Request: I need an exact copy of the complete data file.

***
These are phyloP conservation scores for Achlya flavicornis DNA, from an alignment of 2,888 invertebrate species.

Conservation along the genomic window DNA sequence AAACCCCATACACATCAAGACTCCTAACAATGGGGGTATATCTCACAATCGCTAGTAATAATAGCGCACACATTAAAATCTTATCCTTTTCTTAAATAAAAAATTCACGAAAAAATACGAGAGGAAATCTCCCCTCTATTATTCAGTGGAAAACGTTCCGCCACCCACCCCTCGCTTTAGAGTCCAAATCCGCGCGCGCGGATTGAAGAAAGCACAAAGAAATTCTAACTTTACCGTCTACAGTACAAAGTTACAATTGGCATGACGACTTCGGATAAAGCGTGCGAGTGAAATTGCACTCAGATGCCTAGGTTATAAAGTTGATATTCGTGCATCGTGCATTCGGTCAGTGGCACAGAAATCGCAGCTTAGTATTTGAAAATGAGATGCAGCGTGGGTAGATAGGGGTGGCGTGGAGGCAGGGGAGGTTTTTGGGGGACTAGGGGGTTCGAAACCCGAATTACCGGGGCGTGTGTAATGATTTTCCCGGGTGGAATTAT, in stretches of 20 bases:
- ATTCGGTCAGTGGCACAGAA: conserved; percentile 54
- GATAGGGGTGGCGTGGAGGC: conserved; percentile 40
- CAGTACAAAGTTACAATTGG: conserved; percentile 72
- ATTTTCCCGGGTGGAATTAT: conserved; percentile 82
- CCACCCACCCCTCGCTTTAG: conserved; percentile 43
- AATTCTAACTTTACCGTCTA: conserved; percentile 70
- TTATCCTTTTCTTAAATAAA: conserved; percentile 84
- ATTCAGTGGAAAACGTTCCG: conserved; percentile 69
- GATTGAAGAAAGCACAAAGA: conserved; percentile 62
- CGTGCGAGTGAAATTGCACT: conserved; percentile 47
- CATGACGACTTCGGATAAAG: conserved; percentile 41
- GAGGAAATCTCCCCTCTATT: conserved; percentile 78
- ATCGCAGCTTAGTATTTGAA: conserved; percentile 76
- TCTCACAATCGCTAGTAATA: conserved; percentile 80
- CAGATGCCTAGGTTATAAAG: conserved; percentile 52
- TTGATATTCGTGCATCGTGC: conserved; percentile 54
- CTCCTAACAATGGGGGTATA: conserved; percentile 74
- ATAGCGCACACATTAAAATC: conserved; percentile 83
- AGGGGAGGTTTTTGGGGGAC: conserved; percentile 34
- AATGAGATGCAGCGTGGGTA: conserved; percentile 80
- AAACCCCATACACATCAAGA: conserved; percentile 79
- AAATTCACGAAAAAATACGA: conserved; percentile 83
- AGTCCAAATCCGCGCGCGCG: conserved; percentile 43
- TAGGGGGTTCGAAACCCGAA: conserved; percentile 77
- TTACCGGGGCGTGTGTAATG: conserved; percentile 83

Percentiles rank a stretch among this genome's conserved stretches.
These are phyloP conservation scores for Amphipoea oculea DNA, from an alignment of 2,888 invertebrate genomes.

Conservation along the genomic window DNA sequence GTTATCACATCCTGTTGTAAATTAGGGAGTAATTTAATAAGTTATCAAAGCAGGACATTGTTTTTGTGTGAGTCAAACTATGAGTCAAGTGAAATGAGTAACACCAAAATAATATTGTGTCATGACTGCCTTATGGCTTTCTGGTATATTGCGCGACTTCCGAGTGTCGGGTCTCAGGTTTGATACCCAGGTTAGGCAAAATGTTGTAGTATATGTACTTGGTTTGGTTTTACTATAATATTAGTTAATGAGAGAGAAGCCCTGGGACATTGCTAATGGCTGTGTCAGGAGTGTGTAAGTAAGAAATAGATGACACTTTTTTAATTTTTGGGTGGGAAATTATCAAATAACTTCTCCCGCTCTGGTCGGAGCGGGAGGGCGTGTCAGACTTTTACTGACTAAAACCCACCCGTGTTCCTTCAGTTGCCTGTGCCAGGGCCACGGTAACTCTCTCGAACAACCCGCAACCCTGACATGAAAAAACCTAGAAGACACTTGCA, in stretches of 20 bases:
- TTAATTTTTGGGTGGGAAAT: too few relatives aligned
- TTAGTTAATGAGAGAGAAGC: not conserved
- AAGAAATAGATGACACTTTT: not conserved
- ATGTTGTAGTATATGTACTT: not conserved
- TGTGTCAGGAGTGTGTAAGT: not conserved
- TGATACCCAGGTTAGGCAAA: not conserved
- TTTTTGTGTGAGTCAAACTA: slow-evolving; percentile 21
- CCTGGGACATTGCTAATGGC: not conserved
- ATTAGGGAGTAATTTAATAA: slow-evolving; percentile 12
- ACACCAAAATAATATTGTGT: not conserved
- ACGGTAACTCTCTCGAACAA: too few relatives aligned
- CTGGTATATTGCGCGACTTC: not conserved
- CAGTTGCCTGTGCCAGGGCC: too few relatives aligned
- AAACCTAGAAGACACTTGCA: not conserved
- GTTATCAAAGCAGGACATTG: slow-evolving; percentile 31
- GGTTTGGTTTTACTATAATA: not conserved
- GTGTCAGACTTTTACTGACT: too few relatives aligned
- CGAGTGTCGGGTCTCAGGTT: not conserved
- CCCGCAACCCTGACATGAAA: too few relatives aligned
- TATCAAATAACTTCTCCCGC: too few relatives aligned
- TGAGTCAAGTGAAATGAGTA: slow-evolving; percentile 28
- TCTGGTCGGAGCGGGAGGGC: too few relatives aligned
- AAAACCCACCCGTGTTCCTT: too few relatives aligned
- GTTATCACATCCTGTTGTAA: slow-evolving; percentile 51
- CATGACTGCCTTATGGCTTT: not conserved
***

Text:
These are phyloP conservation scores for Achlya flavicornis DNA, from an alignment of 2,888 invertebrate species.

Conservation along the genomic window DNA sequence AAACCCCATACACATCAAGACTCCTAACAATGGGGGTATATCTCACAATCGCTAGTAATAATAGCGCACACATTAAAATCTTATCCTTTTCTTAAATAAAAAATTCACGAAAAAATACGAGAGGAAATCTCCCCTCTATTATTCAGTGGAAAACGTTCCGCCACCCACCCCTCGCTTTAGAGTCCAAATCCGCGCGCGCGGATTGAAGAAAGCACAAAGAAATTCTAACTTTACCGTCTACAGTACAAAGTTACAATTGGCATGACGACTTCGGATAAAGCGTGCGAGTGAAATTGCACTCAGATGCCTAGGTTATAAAGTTGATATTCGTGCATCGTGCATTCGGTCAGTGGCACAGAAATCGCAGCTTAGTATTTGAAAATGAGATGCAGCGTGGGTAGATAGGGGTGGCGTGGAGGCAGGGGAGGTTTTTGGGGGACTAGGGGGTTCGAAACCCGAATTACCGGGGCGTGTGTAATGATTTTCCCGGGTGGAATTAT, in stretches of 20 bases:
- ATTCGGTCAGTGGCACAGAA: conserved; percentile 54
- GATAGGGGTGGCGTGGAGGC: conserved; percentile 40
- CAGTACAAAGTTACAATTGG: conserved; percentile 72
- ATTTTCCCGGGTGGAATTAT: conserved; percentile 82
- CCACCCACCCCTCGCTTTAG: conserved; percentile 43
- AATTCTAACTTTACCGTCTA: conserved; percentile 70
- TTATCCTTTTCTTAAATAAA: conserved; percentile 84
- ATTCAGTGGAAAACGTTCCG: conserved; percentile 69
- GATTGAAGAAAGCACAAAGA: conserved; percentile 62
- CGTGCGAGTGAAATTGCACT: conserved; percentile 47
- CATGACGACTTCGGATAAAG: conserved; percentile 41
- GAGGAAATCTCCCCTCTATT: conserved; percentile 78
- ATCGCAGCTTAGTATTTGAA: conserved; percentile 76
- TCTCACAATCGCTAGTAATA: conserved; percentile 80
- CAGATGCCTAGGTTATAAAG: conserved; percentile 52
- TTGATATTCGTGCATCGTGC: conserved; percentile 54
- CTCCTAACAATGGGGGTATA: conserved; percentile 74
- ATAGCGCACACATTAAAATC: conserved; percentile 83
- AGGGGAGGTTTTTGGGGGAC: conserved; percentile 34
- AATGAGATGCAGCGTGGGTA: conserved; percentile 80
- AAACCCCATACACATCAAGA: conserved; percentile 79
- AAATTCACGAAAAAATACGA: conserved; percentile 83
- AGTCCAAATCCGCGCGCGCG: conserved; percentile 43
- TAGGGGGTTCGAAACCCGAA: conserved; percentile 77
- TTACCGGGGCGTGTGTAATG: conserved; percentile 83

Percentiles rank a stretch among this genome's conserved stretches.
These are phyloP conservation scores for Amphipoea oculea DNA, from an alignment of 2,888 invertebrate genomes.

Conservation along the genomic window DNA sequence GTTATCACATCCTGTTGTAAATTAGGGAGTAATTTAATAAGTTATCAAAGCAGGACATTGTTTTTGTGTGAGTCAAACTATGAGTCAAGTGAAATGAGTAACACCAAAATAATATTGTGTCATGACTGCCTTATGGCTTTCTGGTATATTGCGCGACTTCCGAGTGTCGGGTCTCAGGTTTGATACCCAGGTTAGGCAAAATGTTGTAGTATATGTACTTGGTTTGGTTTTACTATAATATTAGTTAATGAGAGAGAAGCCCTGGGACATTGCTAATGGCTGTGTCAGGAGTGTGTAAGTAAGAAATAGATGACACTTTTTTAATTTTTGGGTGGGAAATTATCAAATAACTTCTCCCGCTCTGGTCGGAGCGGGAGGGCGTGTCAGACTTTTACTGACTAAAACCCACCCGTGTTCCTTCAGTTGCCTGTGCCAGGGCCACGGTAACTCTCTCGAACAACCCGCAACCCTGACATGAAAAAACCTAGAAGACACTTGCA, in stretches of 20 bases:
- TTAATTTTTGGGTGGGAAAT: too few relatives aligned
- TTAGTTAATGAGAGAGAAGC: not conserved
- AAGAAATAGATGACACTTTT: not conserved
- ATGTTGTAGTATATGTACTT: not conserved
- TGTGTCAGGAGTGTGTAAGT: not conserved
- TGATACCCAGGTTAGGCAAA: not conserved
- TTTTTGTGTGAGTCAAACTA: slow-evolving; percentile 21
- CCTGGGACATTGCTAATGGC: not conserved
- ATTAGGGAGTAATTTAATAA: slow-evolving; percentile 12
- ACACCAAAATAATATTGTGT: not conserved
- ACGGTAACTCTCTCGAACAA: too few relatives aligned
- CTGGTATATTGCGCGACTTC: not conserved
- CAGTTGCCTGTGCCAGGGCC: too few relatives aligned
- AAACCTAGAAGACACTTGCA: not conserved
- GTTATCAAAGCAGGACATTG: slow-evolving; percentile 31
- GGTTTGGTTTTACTATAATA: not conserved
- GTGTCAGACTTTTACTGACT: too few relatives aligned
- CGAGTGTCGGGTCTCAGGTT: not conserved
- CCCGCAACCCTGACATGAAA: too few relatives aligned
- TATCAAATAACTTCTCCCGC: too few relatives aligned
- TGAGTCAAGTGAAATGAGTA: slow-evolving; percentile 28
- TCTGGTCGGAGCGGGAGGGC: too few relatives aligned
- AAAACCCACCCGTGTTCCTT: too few relatives aligned
- GTTATCACATCCTGTTGTAA: slow-evolving; percentile 51
- CATGACTGCCTTATGGCTTT: not conserved